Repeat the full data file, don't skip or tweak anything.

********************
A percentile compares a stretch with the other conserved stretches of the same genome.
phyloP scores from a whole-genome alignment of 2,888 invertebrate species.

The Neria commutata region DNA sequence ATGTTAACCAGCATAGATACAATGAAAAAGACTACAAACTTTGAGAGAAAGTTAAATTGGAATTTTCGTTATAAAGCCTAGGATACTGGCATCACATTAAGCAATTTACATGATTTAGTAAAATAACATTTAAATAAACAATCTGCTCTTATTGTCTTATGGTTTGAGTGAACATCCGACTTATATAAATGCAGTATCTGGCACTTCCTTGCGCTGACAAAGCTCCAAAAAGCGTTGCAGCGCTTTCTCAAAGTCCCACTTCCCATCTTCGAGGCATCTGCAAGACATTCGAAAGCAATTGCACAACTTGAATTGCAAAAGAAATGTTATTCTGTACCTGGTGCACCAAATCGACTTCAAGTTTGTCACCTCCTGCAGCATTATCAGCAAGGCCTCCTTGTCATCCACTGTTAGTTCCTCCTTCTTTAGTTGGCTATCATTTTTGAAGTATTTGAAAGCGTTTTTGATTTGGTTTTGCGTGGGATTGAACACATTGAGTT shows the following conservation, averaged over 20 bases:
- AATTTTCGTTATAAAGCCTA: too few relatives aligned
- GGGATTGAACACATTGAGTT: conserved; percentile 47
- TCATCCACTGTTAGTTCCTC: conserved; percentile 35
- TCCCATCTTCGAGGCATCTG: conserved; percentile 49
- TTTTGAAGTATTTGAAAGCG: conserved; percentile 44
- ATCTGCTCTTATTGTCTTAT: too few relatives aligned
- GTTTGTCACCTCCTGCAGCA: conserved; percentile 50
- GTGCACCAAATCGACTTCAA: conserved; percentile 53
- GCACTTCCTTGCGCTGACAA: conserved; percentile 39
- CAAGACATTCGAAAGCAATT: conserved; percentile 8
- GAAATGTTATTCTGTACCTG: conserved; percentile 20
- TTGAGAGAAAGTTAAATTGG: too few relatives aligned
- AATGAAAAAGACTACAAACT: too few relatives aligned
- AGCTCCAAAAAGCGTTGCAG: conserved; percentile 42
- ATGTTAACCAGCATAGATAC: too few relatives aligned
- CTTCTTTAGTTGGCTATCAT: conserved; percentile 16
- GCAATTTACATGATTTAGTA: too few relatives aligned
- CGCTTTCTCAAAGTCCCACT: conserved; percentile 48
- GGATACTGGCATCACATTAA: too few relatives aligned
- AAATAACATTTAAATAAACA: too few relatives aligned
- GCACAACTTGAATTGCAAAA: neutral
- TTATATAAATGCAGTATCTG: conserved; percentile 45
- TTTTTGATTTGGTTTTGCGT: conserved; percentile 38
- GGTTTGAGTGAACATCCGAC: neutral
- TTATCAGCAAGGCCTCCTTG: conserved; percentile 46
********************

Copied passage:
A percentile compares a stretch with the other conserved stretches of the same genome.
phyloP scores from a whole-genome alignment of 2,888 invertebrate species.

The Neria commutata region DNA sequence ATGTTAACCAGCATAGATACAATGAAAAAGACTACAAACTTTGAGAGAAAGTTAAATTGGAATTTTCGTTATAAAGCCTAGGATACTGGCATCACATTAAGCAATTTACATGATTTAGTAAAATAACATTTAAATAAACAATCTGCTCTTATTGTCTTATGGTTTGAGTGAACATCCGACTTATATAAATGCAGTATCTGGCACTTCCTTGCGCTGACAAAGCTCCAAAAAGCGTTGCAGCGCTTTCTCAAAGTCCCACTTCCCATCTTCGAGGCATCTGCAAGACATTCGAAAGCAATTGCACAACTTGAATTGCAAAAGAAATGTTATTCTGTACCTGGTGCACCAAATCGACTTCAAGTTTGTCACCTCCTGCAGCATTATCAGCAAGGCCTCCTTGTCATCCACTGTTAGTTCCTCCTTCTTTAGTTGGCTATCATTTTTGAAGTATTTGAAAGCGTTTTTGATTTGGTTTTGCGTGGGATTGAACACATTGAGTT shows the following conservation, averaged over 20 bases:
- AATTTTCGTTATAAAGCCTA: too few relatives aligned
- GGGATTGAACACATTGAGTT: conserved; percentile 47
- TCATCCACTGTTAGTTCCTC: conserved; percentile 35
- TCCCATCTTCGAGGCATCTG: conserved; percentile 49
- TTTTGAAGTATTTGAAAGCG: conserved; percentile 44
- ATCTGCTCTTATTGTCTTAT: too few relatives aligned
- GTTTGTCACCTCCTGCAGCA: conserved; percentile 50
- GTGCACCAAATCGACTTCAA: conserved; percentile 53
- GCACTTCCTTGCGCTGACAA: conserved; percentile 39
- CAAGACATTCGAAAGCAATT: conserved; percentile 8
- GAAATGTTATTCTGTACCTG: conserved; percentile 20
- TTGAGAGAAAGTTAAATTGG: too few relatives aligned
- AATGAAAAAGACTACAAACT: too few relatives aligned
- AGCTCCAAAAAGCGTTGCAG: conserved; percentile 42
- ATGTTAACCAGCATAGATAC: too few relatives aligned
- CTTCTTTAGTTGGCTATCAT: conserved; percentile 16
- GCAATTTACATGATTTAGTA: too few relatives aligned
- CGCTTTCTCAAAGTCCCACT: conserved; percentile 48
- GGATACTGGCATCACATTAA: too few relatives aligned
- AAATAACATTTAAATAAACA: too few relatives aligned
- GCACAACTTGAATTGCAAAA: neutral
- TTATATAAATGCAGTATCTG: conserved; percentile 45
- TTTTTGATTTGGTTTTGCGT: conserved; percentile 38
- GGTTTGAGTGAACATCCGAC: neutral
- TTATCAGCAAGGCCTCCTTG: conserved; percentile 46